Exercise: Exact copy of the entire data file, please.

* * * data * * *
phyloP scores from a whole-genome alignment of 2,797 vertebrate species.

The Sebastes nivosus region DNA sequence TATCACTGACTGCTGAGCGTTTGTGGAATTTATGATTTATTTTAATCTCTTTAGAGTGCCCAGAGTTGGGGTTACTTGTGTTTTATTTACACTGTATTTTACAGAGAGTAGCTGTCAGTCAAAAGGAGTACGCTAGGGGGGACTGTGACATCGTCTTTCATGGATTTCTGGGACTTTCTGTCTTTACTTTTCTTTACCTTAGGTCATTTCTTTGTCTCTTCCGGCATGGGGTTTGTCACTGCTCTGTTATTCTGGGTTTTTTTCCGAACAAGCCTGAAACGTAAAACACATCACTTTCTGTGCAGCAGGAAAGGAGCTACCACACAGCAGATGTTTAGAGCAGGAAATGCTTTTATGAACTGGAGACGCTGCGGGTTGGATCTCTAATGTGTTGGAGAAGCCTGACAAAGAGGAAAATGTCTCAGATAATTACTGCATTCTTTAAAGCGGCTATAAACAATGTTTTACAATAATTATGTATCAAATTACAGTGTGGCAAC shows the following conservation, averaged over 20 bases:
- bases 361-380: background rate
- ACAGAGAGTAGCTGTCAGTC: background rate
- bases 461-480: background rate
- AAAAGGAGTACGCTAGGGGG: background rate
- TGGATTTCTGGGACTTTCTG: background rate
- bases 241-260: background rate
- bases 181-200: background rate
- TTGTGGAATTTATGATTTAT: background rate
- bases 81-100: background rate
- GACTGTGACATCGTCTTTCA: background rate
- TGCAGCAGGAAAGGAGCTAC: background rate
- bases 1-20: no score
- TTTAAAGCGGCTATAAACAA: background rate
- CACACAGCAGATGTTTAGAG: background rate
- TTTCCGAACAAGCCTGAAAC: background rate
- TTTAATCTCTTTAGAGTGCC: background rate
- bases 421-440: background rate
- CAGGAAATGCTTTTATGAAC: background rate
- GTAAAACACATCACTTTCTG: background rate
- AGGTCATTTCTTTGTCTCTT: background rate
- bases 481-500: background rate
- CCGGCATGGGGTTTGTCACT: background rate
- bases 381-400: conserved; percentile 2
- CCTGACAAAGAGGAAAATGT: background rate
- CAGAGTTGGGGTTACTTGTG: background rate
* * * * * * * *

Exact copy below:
phyloP scores from a whole-genome alignment of 2,797 vertebrate species.

The Sebastes nivosus region DNA sequence TATCACTGACTGCTGAGCGTTTGTGGAATTTATGATTTATTTTAATCTCTTTAGAGTGCCCAGAGTTGGGGTTACTTGTGTTTTATTTACACTGTATTTTACAGAGAGTAGCTGTCAGTCAAAAGGAGTACGCTAGGGGGGACTGTGACATCGTCTTTCATGGATTTCTGGGACTTTCTGTCTTTACTTTTCTTTACCTTAGGTCATTTCTTTGTCTCTTCCGGCATGGGGTTTGTCACTGCTCTGTTATTCTGGGTTTTTTTCCGAACAAGCCTGAAACGTAAAACACATCACTTTCTGTGCAGCAGGAAAGGAGCTACCACACAGCAGATGTTTAGAGCAGGAAATGCTTTTATGAACTGGAGACGCTGCGGGTTGGATCTCTAATGTGTTGGAGAAGCCTGACAAAGAGGAAAATGTCTCAGATAATTACTGCATTCTTTAAAGCGGCTATAAACAATGTTTTACAATAATTATGTATCAAATTACAGTGTGGCAAC shows the following conservation, averaged over 20 bases:
- bases 361-380: background rate
- ACAGAGAGTAGCTGTCAGTC: background rate
- bases 461-480: background rate
- AAAAGGAGTACGCTAGGGGG: background rate
- TGGATTTCTGGGACTTTCTG: background rate
- bases 241-260: background rate
- bases 181-200: background rate
- TTGTGGAATTTATGATTTAT: background rate
- bases 81-100: background rate
- GACTGTGACATCGTCTTTCA: background rate
- TGCAGCAGGAAAGGAGCTAC: background rate
- bases 1-20: no score
- TTTAAAGCGGCTATAAACAA: background rate
- CACACAGCAGATGTTTAGAG: background rate
- TTTCCGAACAAGCCTGAAAC: background rate
- TTTAATCTCTTTAGAGTGCC: background rate
- bases 421-440: background rate
- CAGGAAATGCTTTTATGAAC: background rate
- GTAAAACACATCACTTTCTG: background rate
- AGGTCATTTCTTTGTCTCTT: background rate
- bases 481-500: background rate
- CCGGCATGGGGTTTGTCACT: background rate
- bases 381-400: conserved; percentile 2
- CCTGACAAAGAGGAAAATGT: background rate
- CAGAGTTGGGGTTACTTGTG: background rate